Hallucinogen use is linked to recurring episodes of perceptual abnormalities called flashbacks. This is also known as hallucinogen persisting perception disorder (HPDD). During a flashback, users may re-experience sensations or hallucinations felt while under the effect of the substance. These can persist for months or years, occurring intermittently and spontaneously. HPDD can cause visual disturbances such as flashes of color, false perceptions of movement, or trails of color. Other effects include paranoia, irritability, and foggy or disorganized thought.
In addition to HPDD, people who regularly use hallucinogens may develop other physical and psychological issues, depending on the type of drug used. For example, ketamine can negatively affect a person’s memory and sociability over time. Long-term users may also develop depression, anxiety disorders, or speech problems as a result of repeated use. In severe cases, individuals may develop persistent schizophrenic behavior. Weight loss is a common physical side effect.
Are hallucinogens addictive?
Hallucinogens do not generally cause physical dependence or withdrawal. This means that users are unlikely to experience intense cravings or compulsive drug use behaviors seen in other types of substance abuse. However, it is possible to develop tolerance with increased use, wherein a person requires higher and higher doses to experience the same intensity. This increases the likelihood of developing HPDD or psychosis.
Despite the fact that most hallucinogens don’t carry the risk of dependence, it is still possible to develop a pattern of problematic and habitual use. With increased use, individuals may take dangerous amounts of the drug or mix it with other drugs that may be more dangerous. As such, problematic hallucinogen use should be treated like other types of addiction to reduce its detrimental effects.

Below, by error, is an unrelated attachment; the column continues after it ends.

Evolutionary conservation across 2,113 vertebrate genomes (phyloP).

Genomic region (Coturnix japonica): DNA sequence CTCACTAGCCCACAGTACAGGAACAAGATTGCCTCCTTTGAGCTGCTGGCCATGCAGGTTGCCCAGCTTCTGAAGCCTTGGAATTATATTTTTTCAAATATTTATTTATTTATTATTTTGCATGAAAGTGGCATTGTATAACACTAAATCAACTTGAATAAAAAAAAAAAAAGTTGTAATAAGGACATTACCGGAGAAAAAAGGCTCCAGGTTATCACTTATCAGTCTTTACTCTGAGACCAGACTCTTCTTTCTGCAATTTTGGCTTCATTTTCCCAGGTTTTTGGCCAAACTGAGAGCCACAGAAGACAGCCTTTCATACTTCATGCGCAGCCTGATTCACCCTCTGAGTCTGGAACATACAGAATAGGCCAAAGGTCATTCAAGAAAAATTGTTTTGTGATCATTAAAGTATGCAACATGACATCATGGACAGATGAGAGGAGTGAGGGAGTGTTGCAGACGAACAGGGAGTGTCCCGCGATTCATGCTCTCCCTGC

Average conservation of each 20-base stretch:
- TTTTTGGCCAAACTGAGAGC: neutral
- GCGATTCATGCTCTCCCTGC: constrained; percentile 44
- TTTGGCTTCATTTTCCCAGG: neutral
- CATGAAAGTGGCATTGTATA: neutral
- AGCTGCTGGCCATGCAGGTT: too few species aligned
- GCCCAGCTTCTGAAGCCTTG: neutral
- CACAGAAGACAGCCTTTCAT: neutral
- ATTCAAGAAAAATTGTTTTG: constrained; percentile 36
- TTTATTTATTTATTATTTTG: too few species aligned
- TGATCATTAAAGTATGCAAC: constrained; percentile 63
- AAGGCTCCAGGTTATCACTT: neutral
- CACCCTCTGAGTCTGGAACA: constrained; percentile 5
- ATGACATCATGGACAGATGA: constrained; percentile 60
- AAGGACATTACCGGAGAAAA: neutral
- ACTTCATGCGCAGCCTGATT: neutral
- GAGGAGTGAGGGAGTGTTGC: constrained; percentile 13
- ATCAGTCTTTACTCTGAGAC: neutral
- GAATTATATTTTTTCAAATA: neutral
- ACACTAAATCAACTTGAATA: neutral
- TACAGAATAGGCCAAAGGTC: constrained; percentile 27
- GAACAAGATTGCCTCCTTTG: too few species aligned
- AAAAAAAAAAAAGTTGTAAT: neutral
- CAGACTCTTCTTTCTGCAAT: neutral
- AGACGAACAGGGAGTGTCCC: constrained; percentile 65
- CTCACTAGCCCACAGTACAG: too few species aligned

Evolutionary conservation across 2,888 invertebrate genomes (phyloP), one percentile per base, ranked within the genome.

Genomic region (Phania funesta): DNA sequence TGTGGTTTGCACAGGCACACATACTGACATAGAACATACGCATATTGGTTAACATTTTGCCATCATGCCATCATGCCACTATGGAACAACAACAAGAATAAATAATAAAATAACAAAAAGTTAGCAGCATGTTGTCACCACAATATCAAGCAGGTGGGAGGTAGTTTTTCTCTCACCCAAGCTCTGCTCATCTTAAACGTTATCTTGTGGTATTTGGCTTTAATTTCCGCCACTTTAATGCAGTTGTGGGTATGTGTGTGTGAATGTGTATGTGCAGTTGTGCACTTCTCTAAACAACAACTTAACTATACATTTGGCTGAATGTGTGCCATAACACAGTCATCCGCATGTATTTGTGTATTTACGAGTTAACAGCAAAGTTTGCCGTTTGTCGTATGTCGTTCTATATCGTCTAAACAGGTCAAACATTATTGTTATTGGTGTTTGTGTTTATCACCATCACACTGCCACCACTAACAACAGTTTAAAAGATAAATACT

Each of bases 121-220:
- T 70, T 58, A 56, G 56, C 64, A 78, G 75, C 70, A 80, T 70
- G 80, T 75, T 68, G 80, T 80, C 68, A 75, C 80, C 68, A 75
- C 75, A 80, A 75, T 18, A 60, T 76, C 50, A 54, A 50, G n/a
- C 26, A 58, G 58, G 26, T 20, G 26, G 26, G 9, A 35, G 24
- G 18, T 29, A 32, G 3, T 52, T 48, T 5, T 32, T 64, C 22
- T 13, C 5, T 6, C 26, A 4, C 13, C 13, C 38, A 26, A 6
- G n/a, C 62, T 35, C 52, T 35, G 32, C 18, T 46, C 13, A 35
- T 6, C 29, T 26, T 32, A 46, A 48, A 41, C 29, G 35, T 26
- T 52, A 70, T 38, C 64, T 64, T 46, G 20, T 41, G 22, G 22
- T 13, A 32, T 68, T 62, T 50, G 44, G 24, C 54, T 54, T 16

Hallucinogens and Other Drugs
The interaction of hallucinogens and other drugs is dangerous due to its unpredictability. Because hallucinogens can change one’s own bodily perceptions, it’s possible to be unaware of dangerous signs like slowed breathing or increased heart rate. Hallucinogens like LSD may obscure the effects of alcohol, which can lead to drinking dangerous amounts without feeling drunk. This is why when hallucinogens are mixed with depressants like alcohol or benzodiazepines, individuals are more susceptible to overdose.
Mixing other drugs can further impair reasoning and motor coordination, which may lead to accidents or other bodily harm. It may also increase the likelihood of a “bad trip” due to changes in brain chemistry occurring at once.
If you or someone you know is experiencing increased hallucinogen use, drug abuse and addiction treatment may be helpful. Treatment may also be recommended with co-occurring drug use disorders or other mental disorders. In a treatment program, individuals can begin to address issues related to maladaptive drug use under the supervision of a team of licensed counselors and medical professionals.